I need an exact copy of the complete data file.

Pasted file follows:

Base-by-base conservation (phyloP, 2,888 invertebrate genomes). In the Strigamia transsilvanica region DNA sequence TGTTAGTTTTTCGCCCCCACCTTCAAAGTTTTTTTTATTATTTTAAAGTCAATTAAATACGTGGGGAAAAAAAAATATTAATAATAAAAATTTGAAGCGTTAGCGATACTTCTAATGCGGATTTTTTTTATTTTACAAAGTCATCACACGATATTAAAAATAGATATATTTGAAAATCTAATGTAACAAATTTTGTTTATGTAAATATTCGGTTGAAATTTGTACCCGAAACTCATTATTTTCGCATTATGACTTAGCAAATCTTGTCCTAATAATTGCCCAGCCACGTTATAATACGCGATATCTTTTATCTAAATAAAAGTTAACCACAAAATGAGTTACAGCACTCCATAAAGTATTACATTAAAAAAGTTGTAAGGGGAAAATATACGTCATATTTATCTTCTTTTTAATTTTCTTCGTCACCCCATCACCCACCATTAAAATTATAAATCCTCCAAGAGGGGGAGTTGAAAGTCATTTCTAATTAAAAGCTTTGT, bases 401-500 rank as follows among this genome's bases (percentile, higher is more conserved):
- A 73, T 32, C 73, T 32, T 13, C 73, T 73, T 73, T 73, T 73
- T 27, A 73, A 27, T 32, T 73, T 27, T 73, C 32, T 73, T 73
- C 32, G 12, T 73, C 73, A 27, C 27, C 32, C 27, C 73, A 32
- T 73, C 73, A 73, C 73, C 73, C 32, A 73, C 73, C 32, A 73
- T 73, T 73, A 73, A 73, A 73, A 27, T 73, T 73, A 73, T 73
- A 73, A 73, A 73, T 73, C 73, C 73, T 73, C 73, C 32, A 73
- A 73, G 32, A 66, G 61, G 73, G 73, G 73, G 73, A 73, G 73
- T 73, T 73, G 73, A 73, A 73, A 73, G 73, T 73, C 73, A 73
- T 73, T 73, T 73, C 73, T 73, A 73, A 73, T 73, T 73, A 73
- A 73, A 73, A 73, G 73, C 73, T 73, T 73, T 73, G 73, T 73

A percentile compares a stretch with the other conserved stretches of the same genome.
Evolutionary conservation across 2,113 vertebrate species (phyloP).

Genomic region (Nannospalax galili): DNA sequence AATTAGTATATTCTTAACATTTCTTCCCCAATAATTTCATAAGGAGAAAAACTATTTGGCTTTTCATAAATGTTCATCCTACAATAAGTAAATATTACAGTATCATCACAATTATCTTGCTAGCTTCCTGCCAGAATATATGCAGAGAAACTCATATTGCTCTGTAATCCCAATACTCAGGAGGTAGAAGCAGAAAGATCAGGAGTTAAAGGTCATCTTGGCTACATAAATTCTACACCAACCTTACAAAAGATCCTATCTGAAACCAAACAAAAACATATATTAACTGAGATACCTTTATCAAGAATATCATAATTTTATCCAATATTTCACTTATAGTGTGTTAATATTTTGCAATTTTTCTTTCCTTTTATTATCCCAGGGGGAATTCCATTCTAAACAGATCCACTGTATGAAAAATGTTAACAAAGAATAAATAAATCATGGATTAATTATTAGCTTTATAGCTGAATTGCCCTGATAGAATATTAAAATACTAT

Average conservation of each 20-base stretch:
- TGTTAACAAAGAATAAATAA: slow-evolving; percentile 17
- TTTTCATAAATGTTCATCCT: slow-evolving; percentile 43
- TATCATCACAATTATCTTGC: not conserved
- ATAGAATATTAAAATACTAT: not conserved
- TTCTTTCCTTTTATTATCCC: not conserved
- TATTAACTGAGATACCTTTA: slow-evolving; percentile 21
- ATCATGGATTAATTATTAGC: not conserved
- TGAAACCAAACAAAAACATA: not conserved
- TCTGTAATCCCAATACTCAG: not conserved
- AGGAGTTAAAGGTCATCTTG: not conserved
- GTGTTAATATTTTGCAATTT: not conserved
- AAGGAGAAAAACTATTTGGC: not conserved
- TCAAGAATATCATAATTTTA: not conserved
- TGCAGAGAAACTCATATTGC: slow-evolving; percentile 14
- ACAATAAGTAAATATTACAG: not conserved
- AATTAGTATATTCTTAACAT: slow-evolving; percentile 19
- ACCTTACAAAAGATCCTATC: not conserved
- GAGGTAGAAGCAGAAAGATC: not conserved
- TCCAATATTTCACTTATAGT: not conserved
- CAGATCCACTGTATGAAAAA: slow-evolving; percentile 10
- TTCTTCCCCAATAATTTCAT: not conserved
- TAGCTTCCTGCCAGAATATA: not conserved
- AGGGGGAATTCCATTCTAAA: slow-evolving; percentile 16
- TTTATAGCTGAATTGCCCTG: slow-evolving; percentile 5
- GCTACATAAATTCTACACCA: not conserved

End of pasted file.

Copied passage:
Base-by-base conservation (phyloP, 2,888 invertebrate genomes). In the Strigamia transsilvanica region DNA sequence TGTTAGTTTTTCGCCCCCACCTTCAAAGTTTTTTTTATTATTTTAAAGTCAATTAAATACGTGGGGAAAAAAAAATATTAATAATAAAAATTTGAAGCGTTAGCGATACTTCTAATGCGGATTTTTTTTATTTTACAAAGTCATCACACGATATTAAAAATAGATATATTTGAAAATCTAATGTAACAAATTTTGTTTATGTAAATATTCGGTTGAAATTTGTACCCGAAACTCATTATTTTCGCATTATGACTTAGCAAATCTTGTCCTAATAATTGCCCAGCCACGTTATAATACGCGATATCTTTTATCTAAATAAAAGTTAACCACAAAATGAGTTACAGCACTCCATAAAGTATTACATTAAAAAAGTTGTAAGGGGAAAATATACGTCATATTTATCTTCTTTTTAATTTTCTTCGTCACCCCATCACCCACCATTAAAATTATAAATCCTCCAAGAGGGGGAGTTGAAAGTCATTTCTAATTAAAAGCTTTGT, bases 401-500 rank as follows among this genome's bases (percentile, higher is more conserved):
- A 73, T 32, C 73, T 32, T 13, C 73, T 73, T 73, T 73, T 73
- T 27, A 73, A 27, T 32, T 73, T 27, T 73, C 32, T 73, T 73
- C 32, G 12, T 73, C 73, A 27, C 27, C 32, C 27, C 73, A 32
- T 73, C 73, A 73, C 73, C 73, C 32, A 73, C 73, C 32, A 73
- T 73, T 73, A 73, A 73, A 73, A 27, T 73, T 73, A 73, T 73
- A 73, A 73, A 73, T 73, C 73, C 73, T 73, C 73, C 32, A 73
- A 73, G 32, A 66, G 61, G 73, G 73, G 73, G 73, A 73, G 73
- T 73, T 73, G 73, A 73, A 73, A 73, G 73, T 73, C 73, A 73
- T 73, T 73, T 73, C 73, T 73, A 73, A 73, T 73, T 73, A 73
- A 73, A 73, A 73, G 73, C 73, T 73, T 73, T 73, G 73, T 73

A percentile compares a stretch with the other conserved stretches of the same genome.
Evolutionary conservation across 2,113 vertebrate species (phyloP).

Genomic region (Nannospalax galili): DNA sequence AATTAGTATATTCTTAACATTTCTTCCCCAATAATTTCATAAGGAGAAAAACTATTTGGCTTTTCATAAATGTTCATCCTACAATAAGTAAATATTACAGTATCATCACAATTATCTTGCTAGCTTCCTGCCAGAATATATGCAGAGAAACTCATATTGCTCTGTAATCCCAATACTCAGGAGGTAGAAGCAGAAAGATCAGGAGTTAAAGGTCATCTTGGCTACATAAATTCTACACCAACCTTACAAAAGATCCTATCTGAAACCAAACAAAAACATATATTAACTGAGATACCTTTATCAAGAATATCATAATTTTATCCAATATTTCACTTATAGTGTGTTAATATTTTGCAATTTTTCTTTCCTTTTATTATCCCAGGGGGAATTCCATTCTAAACAGATCCACTGTATGAAAAATGTTAACAAAGAATAAATAAATCATGGATTAATTATTAGCTTTATAGCTGAATTGCCCTGATAGAATATTAAAATACTAT

Average conservation of each 20-base stretch:
- TGTTAACAAAGAATAAATAA: slow-evolving; percentile 17
- TTTTCATAAATGTTCATCCT: slow-evolving; percentile 43
- TATCATCACAATTATCTTGC: not conserved
- ATAGAATATTAAAATACTAT: not conserved
- TTCTTTCCTTTTATTATCCC: not conserved
- TATTAACTGAGATACCTTTA: slow-evolving; percentile 21
- ATCATGGATTAATTATTAGC: not conserved
- TGAAACCAAACAAAAACATA: not conserved
- TCTGTAATCCCAATACTCAG: not conserved
- AGGAGTTAAAGGTCATCTTG: not conserved
- GTGTTAATATTTTGCAATTT: not conserved
- AAGGAGAAAAACTATTTGGC: not conserved
- TCAAGAATATCATAATTTTA: not conserved
- TGCAGAGAAACTCATATTGC: slow-evolving; percentile 14
- ACAATAAGTAAATATTACAG: not conserved
- AATTAGTATATTCTTAACAT: slow-evolving; percentile 19
- ACCTTACAAAAGATCCTATC: not conserved
- GAGGTAGAAGCAGAAAGATC: not conserved
- TCCAATATTTCACTTATAGT: not conserved
- CAGATCCACTGTATGAAAAA: slow-evolving; percentile 10
- TTCTTCCCCAATAATTTCAT: not conserved
- TAGCTTCCTGCCAGAATATA: not conserved
- AGGGGGAATTCCATTCTAAA: slow-evolving; percentile 16
- TTTATAGCTGAATTGCCCTG: slow-evolving; percentile 5
- GCTACATAAATTCTACACCA: not conserved